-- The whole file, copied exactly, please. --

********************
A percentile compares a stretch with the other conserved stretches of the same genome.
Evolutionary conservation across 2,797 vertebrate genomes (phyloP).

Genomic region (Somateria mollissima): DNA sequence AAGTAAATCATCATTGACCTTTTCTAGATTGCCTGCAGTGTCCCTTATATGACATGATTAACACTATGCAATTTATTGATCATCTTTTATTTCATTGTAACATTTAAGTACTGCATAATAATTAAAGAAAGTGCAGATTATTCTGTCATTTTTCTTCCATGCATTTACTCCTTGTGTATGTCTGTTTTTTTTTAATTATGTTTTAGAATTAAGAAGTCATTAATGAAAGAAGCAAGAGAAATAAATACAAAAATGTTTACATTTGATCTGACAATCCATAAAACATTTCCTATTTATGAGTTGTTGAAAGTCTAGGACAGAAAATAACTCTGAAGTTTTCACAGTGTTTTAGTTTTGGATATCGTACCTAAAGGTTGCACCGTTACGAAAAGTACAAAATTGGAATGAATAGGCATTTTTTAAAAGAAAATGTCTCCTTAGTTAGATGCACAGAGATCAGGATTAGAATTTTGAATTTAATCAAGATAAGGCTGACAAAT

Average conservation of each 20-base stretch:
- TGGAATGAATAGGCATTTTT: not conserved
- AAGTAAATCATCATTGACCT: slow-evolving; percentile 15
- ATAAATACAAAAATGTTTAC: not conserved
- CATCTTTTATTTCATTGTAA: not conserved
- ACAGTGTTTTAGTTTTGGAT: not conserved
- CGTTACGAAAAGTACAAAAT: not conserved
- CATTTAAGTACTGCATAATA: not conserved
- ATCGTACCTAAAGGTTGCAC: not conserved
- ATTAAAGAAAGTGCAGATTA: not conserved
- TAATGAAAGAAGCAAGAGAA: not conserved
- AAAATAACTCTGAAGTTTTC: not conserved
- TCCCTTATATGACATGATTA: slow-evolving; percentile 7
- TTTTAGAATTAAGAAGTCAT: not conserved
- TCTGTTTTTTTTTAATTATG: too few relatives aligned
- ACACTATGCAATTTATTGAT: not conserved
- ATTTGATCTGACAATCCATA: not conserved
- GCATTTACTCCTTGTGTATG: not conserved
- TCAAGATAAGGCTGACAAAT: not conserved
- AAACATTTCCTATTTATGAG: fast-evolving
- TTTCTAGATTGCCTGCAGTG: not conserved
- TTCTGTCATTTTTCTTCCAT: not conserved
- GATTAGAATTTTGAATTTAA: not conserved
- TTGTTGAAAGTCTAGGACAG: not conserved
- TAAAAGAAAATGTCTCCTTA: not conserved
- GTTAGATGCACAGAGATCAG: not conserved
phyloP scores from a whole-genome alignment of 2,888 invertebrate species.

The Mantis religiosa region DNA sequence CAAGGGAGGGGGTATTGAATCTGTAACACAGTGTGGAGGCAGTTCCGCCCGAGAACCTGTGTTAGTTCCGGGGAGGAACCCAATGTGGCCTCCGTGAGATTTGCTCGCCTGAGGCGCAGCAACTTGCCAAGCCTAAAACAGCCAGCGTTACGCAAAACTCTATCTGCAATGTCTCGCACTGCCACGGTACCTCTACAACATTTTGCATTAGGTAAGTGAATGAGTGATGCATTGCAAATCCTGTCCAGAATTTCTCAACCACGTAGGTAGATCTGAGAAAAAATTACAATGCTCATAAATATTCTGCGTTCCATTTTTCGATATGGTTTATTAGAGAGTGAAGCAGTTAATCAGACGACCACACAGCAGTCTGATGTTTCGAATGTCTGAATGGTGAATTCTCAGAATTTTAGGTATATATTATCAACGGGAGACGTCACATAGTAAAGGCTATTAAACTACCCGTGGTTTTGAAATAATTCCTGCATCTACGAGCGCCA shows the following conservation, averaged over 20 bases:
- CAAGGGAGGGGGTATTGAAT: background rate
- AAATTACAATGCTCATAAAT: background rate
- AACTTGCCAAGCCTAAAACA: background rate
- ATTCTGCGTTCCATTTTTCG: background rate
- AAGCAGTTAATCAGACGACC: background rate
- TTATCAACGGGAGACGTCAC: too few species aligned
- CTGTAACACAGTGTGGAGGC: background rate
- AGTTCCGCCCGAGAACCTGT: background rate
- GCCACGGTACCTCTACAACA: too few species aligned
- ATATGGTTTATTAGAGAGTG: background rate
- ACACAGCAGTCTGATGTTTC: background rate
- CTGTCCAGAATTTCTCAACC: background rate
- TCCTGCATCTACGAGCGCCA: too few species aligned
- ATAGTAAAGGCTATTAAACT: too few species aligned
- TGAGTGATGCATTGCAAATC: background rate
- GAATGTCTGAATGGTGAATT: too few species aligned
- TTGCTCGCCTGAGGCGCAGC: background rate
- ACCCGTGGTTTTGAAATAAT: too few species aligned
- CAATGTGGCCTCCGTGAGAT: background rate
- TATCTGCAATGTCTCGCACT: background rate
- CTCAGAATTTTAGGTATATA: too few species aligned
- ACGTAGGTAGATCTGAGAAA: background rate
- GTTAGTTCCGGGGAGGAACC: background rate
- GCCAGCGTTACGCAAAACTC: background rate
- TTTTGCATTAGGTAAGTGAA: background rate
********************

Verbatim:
A percentile compares a stretch with the other conserved stretches of the same genome.
Evolutionary conservation across 2,797 vertebrate genomes (phyloP).

Genomic region (Somateria mollissima): DNA sequence AAGTAAATCATCATTGACCTTTTCTAGATTGCCTGCAGTGTCCCTTATATGACATGATTAACACTATGCAATTTATTGATCATCTTTTATTTCATTGTAACATTTAAGTACTGCATAATAATTAAAGAAAGTGCAGATTATTCTGTCATTTTTCTTCCATGCATTTACTCCTTGTGTATGTCTGTTTTTTTTTAATTATGTTTTAGAATTAAGAAGTCATTAATGAAAGAAGCAAGAGAAATAAATACAAAAATGTTTACATTTGATCTGACAATCCATAAAACATTTCCTATTTATGAGTTGTTGAAAGTCTAGGACAGAAAATAACTCTGAAGTTTTCACAGTGTTTTAGTTTTGGATATCGTACCTAAAGGTTGCACCGTTACGAAAAGTACAAAATTGGAATGAATAGGCATTTTTTAAAAGAAAATGTCTCCTTAGTTAGATGCACAGAGATCAGGATTAGAATTTTGAATTTAATCAAGATAAGGCTGACAAAT

Average conservation of each 20-base stretch:
- TGGAATGAATAGGCATTTTT: not conserved
- AAGTAAATCATCATTGACCT: slow-evolving; percentile 15
- ATAAATACAAAAATGTTTAC: not conserved
- CATCTTTTATTTCATTGTAA: not conserved
- ACAGTGTTTTAGTTTTGGAT: not conserved
- CGTTACGAAAAGTACAAAAT: not conserved
- CATTTAAGTACTGCATAATA: not conserved
- ATCGTACCTAAAGGTTGCAC: not conserved
- ATTAAAGAAAGTGCAGATTA: not conserved
- TAATGAAAGAAGCAAGAGAA: not conserved
- AAAATAACTCTGAAGTTTTC: not conserved
- TCCCTTATATGACATGATTA: slow-evolving; percentile 7
- TTTTAGAATTAAGAAGTCAT: not conserved
- TCTGTTTTTTTTTAATTATG: too few relatives aligned
- ACACTATGCAATTTATTGAT: not conserved
- ATTTGATCTGACAATCCATA: not conserved
- GCATTTACTCCTTGTGTATG: not conserved
- TCAAGATAAGGCTGACAAAT: not conserved
- AAACATTTCCTATTTATGAG: fast-evolving
- TTTCTAGATTGCCTGCAGTG: not conserved
- TTCTGTCATTTTTCTTCCAT: not conserved
- GATTAGAATTTTGAATTTAA: not conserved
- TTGTTGAAAGTCTAGGACAG: not conserved
- TAAAAGAAAATGTCTCCTTA: not conserved
- GTTAGATGCACAGAGATCAG: not conserved
phyloP scores from a whole-genome alignment of 2,888 invertebrate species.

The Mantis religiosa region DNA sequence CAAGGGAGGGGGTATTGAATCTGTAACACAGTGTGGAGGCAGTTCCGCCCGAGAACCTGTGTTAGTTCCGGGGAGGAACCCAATGTGGCCTCCGTGAGATTTGCTCGCCTGAGGCGCAGCAACTTGCCAAGCCTAAAACAGCCAGCGTTACGCAAAACTCTATCTGCAATGTCTCGCACTGCCACGGTACCTCTACAACATTTTGCATTAGGTAAGTGAATGAGTGATGCATTGCAAATCCTGTCCAGAATTTCTCAACCACGTAGGTAGATCTGAGAAAAAATTACAATGCTCATAAATATTCTGCGTTCCATTTTTCGATATGGTTTATTAGAGAGTGAAGCAGTTAATCAGACGACCACACAGCAGTCTGATGTTTCGAATGTCTGAATGGTGAATTCTCAGAATTTTAGGTATATATTATCAACGGGAGACGTCACATAGTAAAGGCTATTAAACTACCCGTGGTTTTGAAATAATTCCTGCATCTACGAGCGCCA shows the following conservation, averaged over 20 bases:
- CAAGGGAGGGGGTATTGAAT: background rate
- AAATTACAATGCTCATAAAT: background rate
- AACTTGCCAAGCCTAAAACA: background rate
- ATTCTGCGTTCCATTTTTCG: background rate
- AAGCAGTTAATCAGACGACC: background rate
- TTATCAACGGGAGACGTCAC: too few species aligned
- CTGTAACACAGTGTGGAGGC: background rate
- AGTTCCGCCCGAGAACCTGT: background rate
- GCCACGGTACCTCTACAACA: too few species aligned
- ATATGGTTTATTAGAGAGTG: background rate
- ACACAGCAGTCTGATGTTTC: background rate
- CTGTCCAGAATTTCTCAACC: background rate
- TCCTGCATCTACGAGCGCCA: too few species aligned
- ATAGTAAAGGCTATTAAACT: too few species aligned
- TGAGTGATGCATTGCAAATC: background rate
- GAATGTCTGAATGGTGAATT: too few species aligned
- TTGCTCGCCTGAGGCGCAGC: background rate
- ACCCGTGGTTTTGAAATAAT: too few species aligned
- CAATGTGGCCTCCGTGAGAT: background rate
- TATCTGCAATGTCTCGCACT: background rate
- CTCAGAATTTTAGGTATATA: too few species aligned
- ACGTAGGTAGATCTGAGAAA: background rate
- GTTAGTTCCGGGGAGGAACC: background rate
- GCCAGCGTTACGCAAAACTC: background rate
- TTTTGCATTAGGTAAGTGAA: background rate